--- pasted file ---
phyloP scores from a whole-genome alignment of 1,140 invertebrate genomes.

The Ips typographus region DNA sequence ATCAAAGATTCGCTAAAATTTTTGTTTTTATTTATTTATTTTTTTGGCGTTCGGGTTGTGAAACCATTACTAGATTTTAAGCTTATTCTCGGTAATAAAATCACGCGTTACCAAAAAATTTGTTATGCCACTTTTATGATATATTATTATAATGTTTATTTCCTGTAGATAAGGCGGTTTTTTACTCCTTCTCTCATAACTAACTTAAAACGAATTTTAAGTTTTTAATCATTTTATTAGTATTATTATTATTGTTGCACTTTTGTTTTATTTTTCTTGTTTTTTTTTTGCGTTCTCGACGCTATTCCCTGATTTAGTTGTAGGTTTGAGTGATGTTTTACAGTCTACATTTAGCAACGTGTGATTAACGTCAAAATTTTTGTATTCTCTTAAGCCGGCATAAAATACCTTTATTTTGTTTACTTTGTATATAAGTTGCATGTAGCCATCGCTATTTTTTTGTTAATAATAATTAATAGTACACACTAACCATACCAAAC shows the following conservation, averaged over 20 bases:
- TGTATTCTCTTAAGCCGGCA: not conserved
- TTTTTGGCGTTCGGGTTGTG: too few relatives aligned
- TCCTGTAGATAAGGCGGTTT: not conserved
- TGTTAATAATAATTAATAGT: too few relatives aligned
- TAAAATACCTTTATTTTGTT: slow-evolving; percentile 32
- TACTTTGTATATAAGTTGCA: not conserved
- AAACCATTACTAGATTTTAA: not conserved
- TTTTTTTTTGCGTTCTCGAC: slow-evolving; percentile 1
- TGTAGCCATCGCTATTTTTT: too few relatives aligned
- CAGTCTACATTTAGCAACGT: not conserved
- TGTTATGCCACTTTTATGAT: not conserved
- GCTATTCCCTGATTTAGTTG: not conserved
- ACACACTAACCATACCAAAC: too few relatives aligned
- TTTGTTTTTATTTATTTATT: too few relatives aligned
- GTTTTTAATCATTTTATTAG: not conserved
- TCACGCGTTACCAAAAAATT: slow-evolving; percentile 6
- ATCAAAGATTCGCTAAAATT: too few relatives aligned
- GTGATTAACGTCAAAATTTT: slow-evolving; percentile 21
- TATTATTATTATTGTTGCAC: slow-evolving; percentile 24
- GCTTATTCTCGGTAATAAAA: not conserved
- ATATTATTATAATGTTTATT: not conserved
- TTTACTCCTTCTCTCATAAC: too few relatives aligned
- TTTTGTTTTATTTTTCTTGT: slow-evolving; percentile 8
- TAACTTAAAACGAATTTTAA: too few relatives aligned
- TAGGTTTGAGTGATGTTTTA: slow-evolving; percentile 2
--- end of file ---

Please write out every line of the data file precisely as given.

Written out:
phyloP scores from a whole-genome alignment of 1,140 invertebrate genomes.

The Ips typographus region DNA sequence ATCAAAGATTCGCTAAAATTTTTGTTTTTATTTATTTATTTTTTTGGCGTTCGGGTTGTGAAACCATTACTAGATTTTAAGCTTATTCTCGGTAATAAAATCACGCGTTACCAAAAAATTTGTTATGCCACTTTTATGATATATTATTATAATGTTTATTTCCTGTAGATAAGGCGGTTTTTTACTCCTTCTCTCATAACTAACTTAAAACGAATTTTAAGTTTTTAATCATTTTATTAGTATTATTATTATTGTTGCACTTTTGTTTTATTTTTCTTGTTTTTTTTTTGCGTTCTCGACGCTATTCCCTGATTTAGTTGTAGGTTTGAGTGATGTTTTACAGTCTACATTTAGCAACGTGTGATTAACGTCAAAATTTTTGTATTCTCTTAAGCCGGCATAAAATACCTTTATTTTGTTTACTTTGTATATAAGTTGCATGTAGCCATCGCTATTTTTTTGTTAATAATAATTAATAGTACACACTAACCATACCAAAC shows the following conservation, averaged over 20 bases:
- TGTATTCTCTTAAGCCGGCA: not conserved
- TTTTTGGCGTTCGGGTTGTG: too few relatives aligned
- TCCTGTAGATAAGGCGGTTT: not conserved
- TGTTAATAATAATTAATAGT: too few relatives aligned
- TAAAATACCTTTATTTTGTT: slow-evolving; percentile 32
- TACTTTGTATATAAGTTGCA: not conserved
- AAACCATTACTAGATTTTAA: not conserved
- TTTTTTTTTGCGTTCTCGAC: slow-evolving; percentile 1
- TGTAGCCATCGCTATTTTTT: too few relatives aligned
- CAGTCTACATTTAGCAACGT: not conserved
- TGTTATGCCACTTTTATGAT: not conserved
- GCTATTCCCTGATTTAGTTG: not conserved
- ACACACTAACCATACCAAAC: too few relatives aligned
- TTTGTTTTTATTTATTTATT: too few relatives aligned
- GTTTTTAATCATTTTATTAG: not conserved
- TCACGCGTTACCAAAAAATT: slow-evolving; percentile 6
- ATCAAAGATTCGCTAAAATT: too few relatives aligned
- GTGATTAACGTCAAAATTTT: slow-evolving; percentile 21
- TATTATTATTATTGTTGCAC: slow-evolving; percentile 24
- GCTTATTCTCGGTAATAAAA: not conserved
- ATATTATTATAATGTTTATT: not conserved
- TTTACTCCTTCTCTCATAAC: too few relatives aligned
- TTTTGTTTTATTTTTCTTGT: slow-evolving; percentile 8
- TAACTTAAAACGAATTTTAA: too few relatives aligned
- TAGGTTTGAGTGATGTTTTA: slow-evolving; percentile 2